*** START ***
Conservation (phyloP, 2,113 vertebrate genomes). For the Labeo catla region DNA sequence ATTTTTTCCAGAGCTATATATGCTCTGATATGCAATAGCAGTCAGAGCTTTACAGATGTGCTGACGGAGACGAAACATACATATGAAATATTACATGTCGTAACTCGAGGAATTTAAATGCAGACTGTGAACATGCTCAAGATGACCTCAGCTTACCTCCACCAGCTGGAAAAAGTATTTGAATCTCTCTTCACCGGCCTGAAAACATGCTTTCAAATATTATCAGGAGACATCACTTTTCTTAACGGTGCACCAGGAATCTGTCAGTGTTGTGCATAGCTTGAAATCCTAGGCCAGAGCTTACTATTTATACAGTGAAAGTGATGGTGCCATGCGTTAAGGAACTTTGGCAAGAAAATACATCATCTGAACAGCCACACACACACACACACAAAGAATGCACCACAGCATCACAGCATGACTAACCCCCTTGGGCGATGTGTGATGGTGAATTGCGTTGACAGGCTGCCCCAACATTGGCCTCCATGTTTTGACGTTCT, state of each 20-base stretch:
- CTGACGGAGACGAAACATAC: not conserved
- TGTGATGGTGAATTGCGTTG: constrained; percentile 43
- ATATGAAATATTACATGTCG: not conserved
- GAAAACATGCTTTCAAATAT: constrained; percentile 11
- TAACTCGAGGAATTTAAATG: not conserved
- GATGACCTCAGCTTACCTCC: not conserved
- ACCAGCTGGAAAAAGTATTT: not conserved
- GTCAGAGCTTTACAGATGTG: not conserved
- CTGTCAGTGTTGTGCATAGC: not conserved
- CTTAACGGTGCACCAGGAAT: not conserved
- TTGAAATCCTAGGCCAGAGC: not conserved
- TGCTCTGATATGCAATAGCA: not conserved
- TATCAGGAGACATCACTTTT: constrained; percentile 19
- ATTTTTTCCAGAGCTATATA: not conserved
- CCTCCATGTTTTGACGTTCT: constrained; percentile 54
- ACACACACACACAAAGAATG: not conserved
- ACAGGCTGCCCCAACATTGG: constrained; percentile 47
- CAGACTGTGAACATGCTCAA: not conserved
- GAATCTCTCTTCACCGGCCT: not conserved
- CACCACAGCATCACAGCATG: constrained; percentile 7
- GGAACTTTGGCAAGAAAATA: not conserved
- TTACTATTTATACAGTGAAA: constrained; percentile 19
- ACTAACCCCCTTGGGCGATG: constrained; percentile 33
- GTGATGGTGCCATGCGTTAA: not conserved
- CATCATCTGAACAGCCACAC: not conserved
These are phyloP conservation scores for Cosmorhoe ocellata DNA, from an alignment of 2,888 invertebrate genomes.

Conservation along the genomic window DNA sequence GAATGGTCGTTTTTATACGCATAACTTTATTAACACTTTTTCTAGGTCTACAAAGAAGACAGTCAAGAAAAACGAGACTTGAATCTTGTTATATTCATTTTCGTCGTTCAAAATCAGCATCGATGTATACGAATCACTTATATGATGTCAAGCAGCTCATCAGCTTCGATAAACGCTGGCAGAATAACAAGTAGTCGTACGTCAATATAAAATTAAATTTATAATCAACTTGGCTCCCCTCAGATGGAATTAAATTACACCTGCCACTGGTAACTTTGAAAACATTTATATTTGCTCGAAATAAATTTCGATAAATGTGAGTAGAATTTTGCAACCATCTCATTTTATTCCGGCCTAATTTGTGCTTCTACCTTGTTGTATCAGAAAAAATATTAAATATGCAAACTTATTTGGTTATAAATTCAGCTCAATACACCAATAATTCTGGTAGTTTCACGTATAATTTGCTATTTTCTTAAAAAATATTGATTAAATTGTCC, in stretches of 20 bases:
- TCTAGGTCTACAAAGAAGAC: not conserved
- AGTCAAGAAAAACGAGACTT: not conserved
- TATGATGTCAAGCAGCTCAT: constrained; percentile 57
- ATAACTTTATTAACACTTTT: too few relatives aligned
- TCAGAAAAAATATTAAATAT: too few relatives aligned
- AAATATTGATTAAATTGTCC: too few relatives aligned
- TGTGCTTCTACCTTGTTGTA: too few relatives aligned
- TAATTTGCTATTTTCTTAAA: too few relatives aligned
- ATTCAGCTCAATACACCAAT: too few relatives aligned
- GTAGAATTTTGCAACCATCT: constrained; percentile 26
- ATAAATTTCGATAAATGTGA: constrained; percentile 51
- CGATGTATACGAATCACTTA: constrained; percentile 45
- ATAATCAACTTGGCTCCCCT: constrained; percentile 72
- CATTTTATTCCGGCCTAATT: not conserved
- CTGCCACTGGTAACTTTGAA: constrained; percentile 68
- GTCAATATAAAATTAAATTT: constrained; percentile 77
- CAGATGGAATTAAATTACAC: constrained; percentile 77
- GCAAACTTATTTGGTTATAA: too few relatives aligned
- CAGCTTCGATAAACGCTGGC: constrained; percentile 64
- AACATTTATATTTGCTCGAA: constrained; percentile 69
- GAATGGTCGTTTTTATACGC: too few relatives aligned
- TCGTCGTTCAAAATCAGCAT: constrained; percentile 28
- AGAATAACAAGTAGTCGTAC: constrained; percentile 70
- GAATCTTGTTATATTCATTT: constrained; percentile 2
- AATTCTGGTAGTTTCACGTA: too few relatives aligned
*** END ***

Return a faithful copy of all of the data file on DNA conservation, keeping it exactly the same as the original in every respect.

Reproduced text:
Conservation (phyloP, 2,113 vertebrate genomes). For the Labeo catla region DNA sequence ATTTTTTCCAGAGCTATATATGCTCTGATATGCAATAGCAGTCAGAGCTTTACAGATGTGCTGACGGAGACGAAACATACATATGAAATATTACATGTCGTAACTCGAGGAATTTAAATGCAGACTGTGAACATGCTCAAGATGACCTCAGCTTACCTCCACCAGCTGGAAAAAGTATTTGAATCTCTCTTCACCGGCCTGAAAACATGCTTTCAAATATTATCAGGAGACATCACTTTTCTTAACGGTGCACCAGGAATCTGTCAGTGTTGTGCATAGCTTGAAATCCTAGGCCAGAGCTTACTATTTATACAGTGAAAGTGATGGTGCCATGCGTTAAGGAACTTTGGCAAGAAAATACATCATCTGAACAGCCACACACACACACACACAAAGAATGCACCACAGCATCACAGCATGACTAACCCCCTTGGGCGATGTGTGATGGTGAATTGCGTTGACAGGCTGCCCCAACATTGGCCTCCATGTTTTGACGTTCT, state of each 20-base stretch:
- CTGACGGAGACGAAACATAC: not conserved
- TGTGATGGTGAATTGCGTTG: constrained; percentile 43
- ATATGAAATATTACATGTCG: not conserved
- GAAAACATGCTTTCAAATAT: constrained; percentile 11
- TAACTCGAGGAATTTAAATG: not conserved
- GATGACCTCAGCTTACCTCC: not conserved
- ACCAGCTGGAAAAAGTATTT: not conserved
- GTCAGAGCTTTACAGATGTG: not conserved
- CTGTCAGTGTTGTGCATAGC: not conserved
- CTTAACGGTGCACCAGGAAT: not conserved
- TTGAAATCCTAGGCCAGAGC: not conserved
- TGCTCTGATATGCAATAGCA: not conserved
- TATCAGGAGACATCACTTTT: constrained; percentile 19
- ATTTTTTCCAGAGCTATATA: not conserved
- CCTCCATGTTTTGACGTTCT: constrained; percentile 54
- ACACACACACACAAAGAATG: not conserved
- ACAGGCTGCCCCAACATTGG: constrained; percentile 47
- CAGACTGTGAACATGCTCAA: not conserved
- GAATCTCTCTTCACCGGCCT: not conserved
- CACCACAGCATCACAGCATG: constrained; percentile 7
- GGAACTTTGGCAAGAAAATA: not conserved
- TTACTATTTATACAGTGAAA: constrained; percentile 19
- ACTAACCCCCTTGGGCGATG: constrained; percentile 33
- GTGATGGTGCCATGCGTTAA: not conserved
- CATCATCTGAACAGCCACAC: not conserved
These are phyloP conservation scores for Cosmorhoe ocellata DNA, from an alignment of 2,888 invertebrate genomes.

Conservation along the genomic window DNA sequence GAATGGTCGTTTTTATACGCATAACTTTATTAACACTTTTTCTAGGTCTACAAAGAAGACAGTCAAGAAAAACGAGACTTGAATCTTGTTATATTCATTTTCGTCGTTCAAAATCAGCATCGATGTATACGAATCACTTATATGATGTCAAGCAGCTCATCAGCTTCGATAAACGCTGGCAGAATAACAAGTAGTCGTACGTCAATATAAAATTAAATTTATAATCAACTTGGCTCCCCTCAGATGGAATTAAATTACACCTGCCACTGGTAACTTTGAAAACATTTATATTTGCTCGAAATAAATTTCGATAAATGTGAGTAGAATTTTGCAACCATCTCATTTTATTCCGGCCTAATTTGTGCTTCTACCTTGTTGTATCAGAAAAAATATTAAATATGCAAACTTATTTGGTTATAAATTCAGCTCAATACACCAATAATTCTGGTAGTTTCACGTATAATTTGCTATTTTCTTAAAAAATATTGATTAAATTGTCC, in stretches of 20 bases:
- TCTAGGTCTACAAAGAAGAC: not conserved
- AGTCAAGAAAAACGAGACTT: not conserved
- TATGATGTCAAGCAGCTCAT: constrained; percentile 57
- ATAACTTTATTAACACTTTT: too few relatives aligned
- TCAGAAAAAATATTAAATAT: too few relatives aligned
- AAATATTGATTAAATTGTCC: too few relatives aligned
- TGTGCTTCTACCTTGTTGTA: too few relatives aligned
- TAATTTGCTATTTTCTTAAA: too few relatives aligned
- ATTCAGCTCAATACACCAAT: too few relatives aligned
- GTAGAATTTTGCAACCATCT: constrained; percentile 26
- ATAAATTTCGATAAATGTGA: constrained; percentile 51
- CGATGTATACGAATCACTTA: constrained; percentile 45
- ATAATCAACTTGGCTCCCCT: constrained; percentile 72
- CATTTTATTCCGGCCTAATT: not conserved
- CTGCCACTGGTAACTTTGAA: constrained; percentile 68
- GTCAATATAAAATTAAATTT: constrained; percentile 77
- CAGATGGAATTAAATTACAC: constrained; percentile 77
- GCAAACTTATTTGGTTATAA: too few relatives aligned
- CAGCTTCGATAAACGCTGGC: constrained; percentile 64
- AACATTTATATTTGCTCGAA: constrained; percentile 69
- GAATGGTCGTTTTTATACGC: too few relatives aligned
- TCGTCGTTCAAAATCAGCAT: constrained; percentile 28
- AGAATAACAAGTAGTCGTAC: constrained; percentile 70
- GAATCTTGTTATATTCATTT: constrained; percentile 2
- AATTCTGGTAGTTTCACGTA: too few relatives aligned